February 16, 2018

Library Marketing to Hispanics

When I hear from colleagues in libraryland marketing, I like to follow up with an interview to learn what is going on in other libraries — what are they proud of, what are they seeing, where are the challenges. The other day I had an email whose subject line simply read, "A Small World."

Turns out that the sender was Carolynn Muci, who heads marketing/public relations for Mount Prospect Public Library in Mount Prospect, IL (cmuci@mppl.org). The "small world" referred to the fact that I once worked with her brother at Target (loved him!). The smaller world is that, like me — and maybe you — prior to library work, she spent her professional career at advertising  and public relations agencies. Like many of us she is working hard to demonstrate to libraries the value of marketing and we found we had much in common.

But that’s not what I want to focus on today. Rather, I’d like to share with you what I learned from my interview with her. Turns out that Mount Prospect Public Library (MPPL) just opened a new branch whose primary audience is Hispanic, specifically Mexican immigrants and she had lots to talk about.

Her challenge: getting word out in the Hispanic community, and helping library staff move beyond using paper as the vehicle to communicate to this demographic. Because her advertising background taught her to learn everything about the target audience before executing a single idea, she has spent considerable time learning the best way to reach them, and has developed a marketing plan accordingly. I love what she said: 

"We need to speak with them in a way they understand." 

And she doesn’t mean Spanish versus English; she means cultural and value-based. 

She’s learned that the Hispanic community finds about resources through family and community. Traditionally libraries want to flood the public with the information they want the public to hear. That doesn’t work in this case. For many of these people even the concept of a library (as we know it) is foreign. To talk about resources, job help, homework help, CDs, DVDs — that’s just too much noise.

Her solution:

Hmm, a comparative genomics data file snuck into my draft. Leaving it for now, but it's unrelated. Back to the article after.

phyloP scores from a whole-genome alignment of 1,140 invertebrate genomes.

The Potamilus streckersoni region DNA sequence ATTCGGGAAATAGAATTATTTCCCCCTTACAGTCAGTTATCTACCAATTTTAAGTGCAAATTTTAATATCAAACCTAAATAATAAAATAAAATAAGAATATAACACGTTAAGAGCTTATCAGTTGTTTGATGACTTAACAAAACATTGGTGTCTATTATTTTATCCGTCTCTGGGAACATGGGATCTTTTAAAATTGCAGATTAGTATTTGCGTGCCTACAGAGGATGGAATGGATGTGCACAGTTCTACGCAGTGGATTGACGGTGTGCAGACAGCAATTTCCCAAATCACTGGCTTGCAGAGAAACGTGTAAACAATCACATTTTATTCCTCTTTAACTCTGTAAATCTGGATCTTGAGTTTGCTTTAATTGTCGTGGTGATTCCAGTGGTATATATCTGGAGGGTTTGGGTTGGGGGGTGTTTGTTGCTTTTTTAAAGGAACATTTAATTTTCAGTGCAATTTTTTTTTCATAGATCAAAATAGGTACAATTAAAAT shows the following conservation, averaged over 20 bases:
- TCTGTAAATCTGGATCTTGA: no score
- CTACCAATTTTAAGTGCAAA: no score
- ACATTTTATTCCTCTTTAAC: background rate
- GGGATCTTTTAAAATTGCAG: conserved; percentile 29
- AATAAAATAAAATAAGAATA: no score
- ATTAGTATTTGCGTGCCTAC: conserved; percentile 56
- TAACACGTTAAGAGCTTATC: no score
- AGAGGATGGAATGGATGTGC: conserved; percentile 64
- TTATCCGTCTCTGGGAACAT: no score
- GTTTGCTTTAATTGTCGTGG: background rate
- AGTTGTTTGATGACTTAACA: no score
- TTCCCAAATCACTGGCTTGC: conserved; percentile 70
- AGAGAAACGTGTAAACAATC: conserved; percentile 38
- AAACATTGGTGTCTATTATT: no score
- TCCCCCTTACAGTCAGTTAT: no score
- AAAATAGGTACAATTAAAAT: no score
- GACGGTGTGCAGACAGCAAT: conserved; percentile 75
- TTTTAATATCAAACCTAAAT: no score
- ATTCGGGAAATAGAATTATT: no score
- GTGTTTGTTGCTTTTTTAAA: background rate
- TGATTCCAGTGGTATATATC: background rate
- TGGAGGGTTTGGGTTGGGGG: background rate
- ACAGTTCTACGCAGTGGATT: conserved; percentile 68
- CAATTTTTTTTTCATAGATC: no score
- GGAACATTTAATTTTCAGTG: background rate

1) Focus on computers. This audience needs access to this resource. Carolynn’s philosophy is: "If I can get them in the door by telling them about free internet and computers, then I can tell them about the other services. But I have to get them there first."

2) Make it personal through old-fashioned outreach. In partnership with the village government and police she was introduced to key Hispanic influencers. Those influencers endorsed the library to the Hispanic community. And when it came to creating imagery, she used photos of these same influencers, faces familiar to, and trusted by, the community.

This flier features well known faces in the Hispanic community 
and highlights that the library is "in your neighborhood." 

I closed our conversation with these two questions.

What is the biggest marketing challenge for libraries?
Carolynn: To get in on the conversation. Keeping people grounded in what our community wants. Librarians see themselves like a social agency, and believe: "the public needs this; if they only knew about it they’d like it." But it’s not about what they need; it’s about what they want. It isn’t a field of dreams, where if you build it they will come. 


What’s the biggest opportunity?

Carolynn: We are so much than just books. We can be really relevant to how people live their lives. We can be so ingrained in the everyday life of our community that we could be funded from now on. Let’s look at the marketplace and identify what nobody else doing and meet those needs, particularly if they are not being met or done well. We can become so engrained that the community can’t imagine life without us.

That’s a big idea for a small world. (you know you are singing that song right about now!)

Alison Circle About Alison Circle

Alison Circle is director of marketing communications for Columbus Metropolitan Library. Previously she was an Account Director at Jack Morton Worldwide, a global branding agency, and her primary client was Target Stores. Prior to that she was the National Marketing Director for Minnesota Public Radio and "A Prairie Home Companion with Garrison Keillor." She has advanced degrees in English and Fine Arts, and is a recipient of a National Endowment for the Arts grant.



  1. Elizabeth says:

    “Let’s look at the marketplace and identify what nobody else doing and meet those needs, particularly if they are not being met or done well. We can become so engrained that the community can’t imagine life without us.”

    I love this idea!